Senators John Kerry (D-Mass.), Chairman of the Senate Commerce Subcommittee on Communications, Technology, and the Internet, and John McCain (R-Ariz.), former Chairman of the Senate Commerce Committee today introduced The Commercial Privacy Bill of Rights Act of 2011 that establishes a framework to protect the personal information of all Americans.
"John and I start with a bedrock belief that protecting Americans' personal, private information is vital to making the Information Age everything it should be," said Senator John Kerry. "Americans have a right to decide how their information is collected, used, and distributed and businesses deserve the certainty that comes with clear guidelines. Our bill makes fair information practices the rules of the road, gives Americans the assurance that their personal information is secure, and allows our information driven economy to continue to thrive in today's global market. This is a win for bi-partisanship, a win for consumers, a win for the Internet and a win for businesses online and off. Most importantly, in a Washington where partisanship and division too often triumphs, it's a victory for common sense."
"Consumers want to shop, browse and share information in an environment that is respectful of their personal information. Our legislation sets forth a framework for companies to create such an environment and allows businesses to continue to market and advertise to all consumers, including potential customers," said Senator John McCain. "However, the bill does not allow for the collection and sharing of private data by businesses that have no relationship to the consumer for purposes other than advertising and marketing. It is this practice that American consumers reject as an unreasonable invasion of privacy. This bill would put in place rules to guide the Federal Trade Commission in its ability to ensure the security of personal information while providing businesses more clarity in the Commission's jurisdiction."
The Kerry-McCain Commercial Privacy Bill of Rights Act of 2011 would establish rights to protect every American when it comes to the collection, use, and dissemination of their personally identifiable information (PII).
These privacy rights include:
The right to security and accountability: Collectors of information must implement security measures to protect the information they collect and maintain.
The right to notice, consent, access, and correction of information: Collectors of information must provide clear notice to individuals on the collection practices and the purpose for such collection. Additionally, the collector must provide the ability for an individual to opt-out of any information collection and provide affirmative consent (opt-in) for the collection of sensitive personally identifiable information. Respecting companies existing relationships with customers and the ability to develop a relationship with a potential customers, the bill would require robust and clear notice to an individual of his or her ability to opt-out of the collection of information for the purpose of transferring it to third parties for behavioral advertising. It would also require collectors to provide individuals either the ability to access and correct their information, or the ability to request cessation of its use and distribution.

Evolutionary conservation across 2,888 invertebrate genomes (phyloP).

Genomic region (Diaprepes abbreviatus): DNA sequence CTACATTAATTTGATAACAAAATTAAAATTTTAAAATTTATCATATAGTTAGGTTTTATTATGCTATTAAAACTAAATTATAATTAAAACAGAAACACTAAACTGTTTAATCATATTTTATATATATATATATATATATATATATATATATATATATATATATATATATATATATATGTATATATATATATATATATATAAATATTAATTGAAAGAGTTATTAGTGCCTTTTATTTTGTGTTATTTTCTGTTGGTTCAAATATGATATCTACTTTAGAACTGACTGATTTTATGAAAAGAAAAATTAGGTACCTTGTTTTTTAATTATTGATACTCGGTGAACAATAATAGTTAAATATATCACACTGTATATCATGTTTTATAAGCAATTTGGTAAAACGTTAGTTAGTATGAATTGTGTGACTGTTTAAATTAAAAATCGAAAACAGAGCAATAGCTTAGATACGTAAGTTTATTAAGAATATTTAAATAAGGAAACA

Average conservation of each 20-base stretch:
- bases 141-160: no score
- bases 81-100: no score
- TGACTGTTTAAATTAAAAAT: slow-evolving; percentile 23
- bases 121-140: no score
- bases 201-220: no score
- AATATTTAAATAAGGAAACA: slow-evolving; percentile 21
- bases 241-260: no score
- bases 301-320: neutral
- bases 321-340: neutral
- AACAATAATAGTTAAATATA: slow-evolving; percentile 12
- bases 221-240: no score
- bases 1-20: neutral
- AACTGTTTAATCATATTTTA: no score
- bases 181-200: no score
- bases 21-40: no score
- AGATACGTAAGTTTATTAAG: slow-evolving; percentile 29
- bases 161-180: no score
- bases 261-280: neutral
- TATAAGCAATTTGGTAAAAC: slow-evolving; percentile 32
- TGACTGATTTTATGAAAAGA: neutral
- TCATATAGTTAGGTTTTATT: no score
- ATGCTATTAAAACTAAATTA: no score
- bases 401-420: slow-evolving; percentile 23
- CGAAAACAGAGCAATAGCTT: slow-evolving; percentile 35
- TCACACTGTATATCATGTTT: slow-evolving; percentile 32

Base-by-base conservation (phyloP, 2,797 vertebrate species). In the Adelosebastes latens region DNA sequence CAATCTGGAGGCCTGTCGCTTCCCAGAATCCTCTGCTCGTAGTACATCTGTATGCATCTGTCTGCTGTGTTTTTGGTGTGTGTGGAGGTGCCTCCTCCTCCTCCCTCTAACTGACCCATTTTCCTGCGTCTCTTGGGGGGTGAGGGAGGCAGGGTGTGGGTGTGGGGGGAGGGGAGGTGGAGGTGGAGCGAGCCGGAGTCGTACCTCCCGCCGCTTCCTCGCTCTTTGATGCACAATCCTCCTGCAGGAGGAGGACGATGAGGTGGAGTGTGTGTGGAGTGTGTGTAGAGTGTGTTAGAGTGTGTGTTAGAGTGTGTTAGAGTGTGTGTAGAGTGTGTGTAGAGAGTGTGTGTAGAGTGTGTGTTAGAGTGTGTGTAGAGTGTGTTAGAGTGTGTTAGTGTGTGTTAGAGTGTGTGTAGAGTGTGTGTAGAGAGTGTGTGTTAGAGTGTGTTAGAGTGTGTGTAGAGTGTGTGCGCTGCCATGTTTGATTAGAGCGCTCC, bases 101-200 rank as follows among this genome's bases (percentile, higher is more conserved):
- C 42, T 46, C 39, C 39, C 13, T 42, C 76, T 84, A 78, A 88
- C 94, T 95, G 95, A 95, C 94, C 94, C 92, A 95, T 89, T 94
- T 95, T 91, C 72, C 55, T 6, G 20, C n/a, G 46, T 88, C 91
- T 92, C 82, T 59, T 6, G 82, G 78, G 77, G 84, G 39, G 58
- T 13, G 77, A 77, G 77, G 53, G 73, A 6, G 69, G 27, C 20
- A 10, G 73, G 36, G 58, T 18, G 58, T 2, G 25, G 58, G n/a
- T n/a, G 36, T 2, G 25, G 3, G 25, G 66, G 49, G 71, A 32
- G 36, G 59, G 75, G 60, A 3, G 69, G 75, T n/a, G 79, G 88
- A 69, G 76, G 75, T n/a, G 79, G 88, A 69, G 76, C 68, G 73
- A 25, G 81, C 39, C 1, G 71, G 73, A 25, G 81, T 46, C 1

The right to data minimization, distribution constraints, and data integrity: Collectors of information would be required to collect only as much information as necessary to process or enforce a transaction or deliver a service, but allow for the collection and use of information for research and development, to improve a transaction or service, and require that the information is only retained for a reasonable period of time. Collectors must bind third parties by contract to ensure that any individual information transferred to the third party by the collector will only be used or maintained in accordance with the legislation requirements. The bill requires the collector to attempt to establish and maintain reasonable procedures to ensure that information collected is accurate.
Other key elements of the Kerry-McCain Commercial Privacy Bill of Rights include:
Enforcement: The bill would direct State Attorneys General and the Federal Trade Commission (FTC) to enforce the bill's provisions, but not allow simultaneous enforcement by both a State Attorney General and the FTC. The bill would cap the amount of fines an Attorney General could seek against any one company for a violation. Additionally, the bill would prevent private rights of action.
Voluntary Safe Harbor Programs: The bill allows the FTC to approve nongovernmental organizations to oversee safe harbor programs that would be voluntary for participants to join, but would have to achieve protections as rigorous or more so as those enumerated in the bill. Individuals companies can also enroll on the safe harbor program. The incentive for enrolling in a safe harbor program is that a participant could design or customize procedures for compliance and the ability to be exempt from some requirements of the bill.
Role of Department of Commerce: The Act directs the Department of Commerce to convene stakeholders for the development of applications for safe harbor programs to be submitted to the FTC. It would also have a research component for privacy enhancement as well as improved information sharing.